The changes were designed to satisfy the concerns of some MPs and of some of their constituents who may have fed those concerns through. The principal of these are:
- The “grievous and irremediable medical condition” clause has been dropped, as there was criticism that it was too open to interpretation.
- A clause has been added to make it explicitly clear that disability alone will not be sufficient to qualify a person to seek an assisted death. This should satisfy criticism that the disabled might become victims of coercion.
- A clause has been added to make it explicitly clear that a mental health issue alone will not be sufficient to qualify a person to seek an assisted death. This should satisfy criticism that people with a mental health problem could somehow become eligible.
All the other eligibility conditions remain namely:
- The terminally ill person must be in an advanced state of irreversible decline in capability and
- The terminally ill person must be experiencing unbearable suffering that cannot be relieved and
- The terminally ill person must have mental competency to decide and
- The doctors must be persuaded that the terminally ill person makes his/her choice free of coercion or influence by a third party.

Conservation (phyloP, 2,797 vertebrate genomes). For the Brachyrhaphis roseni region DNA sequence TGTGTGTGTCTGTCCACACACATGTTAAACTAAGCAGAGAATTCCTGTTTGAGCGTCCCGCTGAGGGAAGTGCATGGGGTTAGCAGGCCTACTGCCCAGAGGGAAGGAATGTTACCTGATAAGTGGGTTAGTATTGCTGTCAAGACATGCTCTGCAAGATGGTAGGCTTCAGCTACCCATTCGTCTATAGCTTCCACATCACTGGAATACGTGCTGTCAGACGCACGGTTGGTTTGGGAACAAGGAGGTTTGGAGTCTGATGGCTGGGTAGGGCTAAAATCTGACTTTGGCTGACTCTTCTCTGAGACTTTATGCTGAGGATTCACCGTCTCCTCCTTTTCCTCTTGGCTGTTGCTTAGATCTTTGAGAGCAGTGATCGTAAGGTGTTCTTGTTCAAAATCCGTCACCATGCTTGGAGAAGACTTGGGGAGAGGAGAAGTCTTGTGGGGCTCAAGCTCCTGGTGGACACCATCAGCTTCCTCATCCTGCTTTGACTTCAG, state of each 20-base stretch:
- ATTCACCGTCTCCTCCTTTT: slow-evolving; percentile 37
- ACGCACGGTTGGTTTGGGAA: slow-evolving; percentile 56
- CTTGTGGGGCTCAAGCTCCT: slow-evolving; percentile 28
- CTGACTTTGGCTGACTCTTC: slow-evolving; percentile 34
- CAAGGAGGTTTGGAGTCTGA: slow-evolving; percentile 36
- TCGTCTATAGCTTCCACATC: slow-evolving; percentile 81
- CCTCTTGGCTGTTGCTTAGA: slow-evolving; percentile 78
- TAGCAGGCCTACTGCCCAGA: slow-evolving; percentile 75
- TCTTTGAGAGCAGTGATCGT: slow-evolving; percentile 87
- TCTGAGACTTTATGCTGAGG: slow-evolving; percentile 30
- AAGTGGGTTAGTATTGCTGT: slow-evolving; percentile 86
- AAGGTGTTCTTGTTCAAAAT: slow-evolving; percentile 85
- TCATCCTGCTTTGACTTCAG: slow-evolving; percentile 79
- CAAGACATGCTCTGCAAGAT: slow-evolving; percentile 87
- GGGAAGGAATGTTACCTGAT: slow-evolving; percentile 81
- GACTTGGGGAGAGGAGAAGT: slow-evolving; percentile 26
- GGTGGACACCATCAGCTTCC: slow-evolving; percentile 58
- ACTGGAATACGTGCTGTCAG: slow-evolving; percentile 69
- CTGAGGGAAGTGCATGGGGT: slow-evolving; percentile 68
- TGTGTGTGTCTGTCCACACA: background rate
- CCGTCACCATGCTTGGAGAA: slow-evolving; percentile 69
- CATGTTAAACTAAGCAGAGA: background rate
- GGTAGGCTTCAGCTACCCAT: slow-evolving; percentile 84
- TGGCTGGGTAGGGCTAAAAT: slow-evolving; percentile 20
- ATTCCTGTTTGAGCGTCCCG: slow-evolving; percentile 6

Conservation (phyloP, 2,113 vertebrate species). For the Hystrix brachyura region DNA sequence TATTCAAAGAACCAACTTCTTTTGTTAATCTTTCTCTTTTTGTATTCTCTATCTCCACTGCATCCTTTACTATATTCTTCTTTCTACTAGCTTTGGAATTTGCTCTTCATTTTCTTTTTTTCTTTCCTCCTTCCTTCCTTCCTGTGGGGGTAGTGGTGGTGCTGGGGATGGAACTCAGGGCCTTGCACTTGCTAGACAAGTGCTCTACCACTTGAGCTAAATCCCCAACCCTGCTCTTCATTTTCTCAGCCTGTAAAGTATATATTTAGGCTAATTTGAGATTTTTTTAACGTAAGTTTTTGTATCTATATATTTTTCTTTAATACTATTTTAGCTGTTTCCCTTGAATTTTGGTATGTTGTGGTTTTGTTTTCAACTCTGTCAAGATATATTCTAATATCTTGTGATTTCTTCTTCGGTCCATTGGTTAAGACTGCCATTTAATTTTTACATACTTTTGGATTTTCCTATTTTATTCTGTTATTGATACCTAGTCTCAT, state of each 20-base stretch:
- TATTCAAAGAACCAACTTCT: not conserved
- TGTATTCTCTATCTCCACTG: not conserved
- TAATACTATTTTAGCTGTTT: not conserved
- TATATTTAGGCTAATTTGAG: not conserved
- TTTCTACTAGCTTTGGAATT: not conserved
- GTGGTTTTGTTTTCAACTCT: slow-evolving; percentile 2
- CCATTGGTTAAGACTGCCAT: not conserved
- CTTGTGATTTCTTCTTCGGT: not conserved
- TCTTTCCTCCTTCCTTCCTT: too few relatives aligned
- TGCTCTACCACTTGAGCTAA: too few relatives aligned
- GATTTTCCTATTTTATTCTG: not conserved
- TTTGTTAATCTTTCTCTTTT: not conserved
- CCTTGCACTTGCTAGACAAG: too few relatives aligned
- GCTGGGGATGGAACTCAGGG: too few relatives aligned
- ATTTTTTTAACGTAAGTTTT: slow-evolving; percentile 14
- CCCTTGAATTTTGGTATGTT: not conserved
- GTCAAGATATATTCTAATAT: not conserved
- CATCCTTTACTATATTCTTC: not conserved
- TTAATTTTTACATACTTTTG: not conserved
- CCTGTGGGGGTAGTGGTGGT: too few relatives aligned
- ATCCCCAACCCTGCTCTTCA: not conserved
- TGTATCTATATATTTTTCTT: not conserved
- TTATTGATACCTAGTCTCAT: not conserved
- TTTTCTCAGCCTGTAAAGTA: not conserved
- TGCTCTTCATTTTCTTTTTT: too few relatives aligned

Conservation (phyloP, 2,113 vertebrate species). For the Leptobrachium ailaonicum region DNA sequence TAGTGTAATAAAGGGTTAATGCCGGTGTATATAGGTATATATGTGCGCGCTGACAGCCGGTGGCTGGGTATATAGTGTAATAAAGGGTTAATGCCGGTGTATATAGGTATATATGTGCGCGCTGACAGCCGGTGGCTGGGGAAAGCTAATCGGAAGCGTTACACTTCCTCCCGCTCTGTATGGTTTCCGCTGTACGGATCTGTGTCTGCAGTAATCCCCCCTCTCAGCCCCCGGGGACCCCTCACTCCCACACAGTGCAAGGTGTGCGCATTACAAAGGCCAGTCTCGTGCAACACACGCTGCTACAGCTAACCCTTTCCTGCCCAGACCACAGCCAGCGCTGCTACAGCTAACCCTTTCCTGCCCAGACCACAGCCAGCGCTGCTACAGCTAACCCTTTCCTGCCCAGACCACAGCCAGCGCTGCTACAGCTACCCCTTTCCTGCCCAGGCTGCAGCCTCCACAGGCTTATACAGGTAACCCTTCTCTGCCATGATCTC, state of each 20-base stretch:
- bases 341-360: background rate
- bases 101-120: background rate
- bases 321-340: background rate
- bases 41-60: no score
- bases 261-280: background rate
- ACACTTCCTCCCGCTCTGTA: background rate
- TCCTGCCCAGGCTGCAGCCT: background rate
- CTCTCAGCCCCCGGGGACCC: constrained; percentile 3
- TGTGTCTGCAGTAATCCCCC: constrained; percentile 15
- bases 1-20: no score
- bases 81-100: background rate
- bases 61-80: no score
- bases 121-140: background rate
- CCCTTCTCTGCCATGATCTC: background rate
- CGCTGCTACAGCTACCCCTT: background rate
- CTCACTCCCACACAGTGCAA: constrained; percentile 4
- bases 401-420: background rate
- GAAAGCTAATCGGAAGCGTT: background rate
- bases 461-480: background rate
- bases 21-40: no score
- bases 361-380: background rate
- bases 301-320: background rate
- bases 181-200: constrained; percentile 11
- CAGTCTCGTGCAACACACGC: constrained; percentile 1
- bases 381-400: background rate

I regret the first change, as I felt the Bill provided perfectly sufficient safeguards in its original form.
However, if any MP was uncertain or opposed, these changes should now come as welcome reassurance.
We know that 70% of New Zealanders have consistently called for a change to the law to allow assisted dying to be provided in some circumstances. 67% of nurses want the same. So do 37% of doctors.
MPs should not confuse their own personal ideology with trust placed in them by their electorate. Not in the matter of End of Life Choice. With the exception of MP David Seymour who sponsored the End of Life Choice Bill, not one MP campaigned on the assisted dying platform at the September 2017 general election – either for or against.
In fact, electors trying to understand the viewpoint of candidate MPs prior to the 2017 elections mostly drew a blank.
So for an MP to now hide behind the argument that his/her electors voted him/her in to make decisions on their behalf in this matter is simply deceitful. Voters did nothing of the kind.
Given the extreme conservatism of the Bill in its changed form, given that most MPs were at pains to hide their views on assisted dying before the elections, they should now vote in accordance with the majority will.
We know what that is: 70% in favour.
Ann David is a retired human resources professional living in Waikanae on the Kapiti Coast. She has been a campaigner for the right to die with dignity for the past 15 years, initially in Australia and since 2009, in New Zealand. She is a member of the End of Life Choice Society and of the NZARH.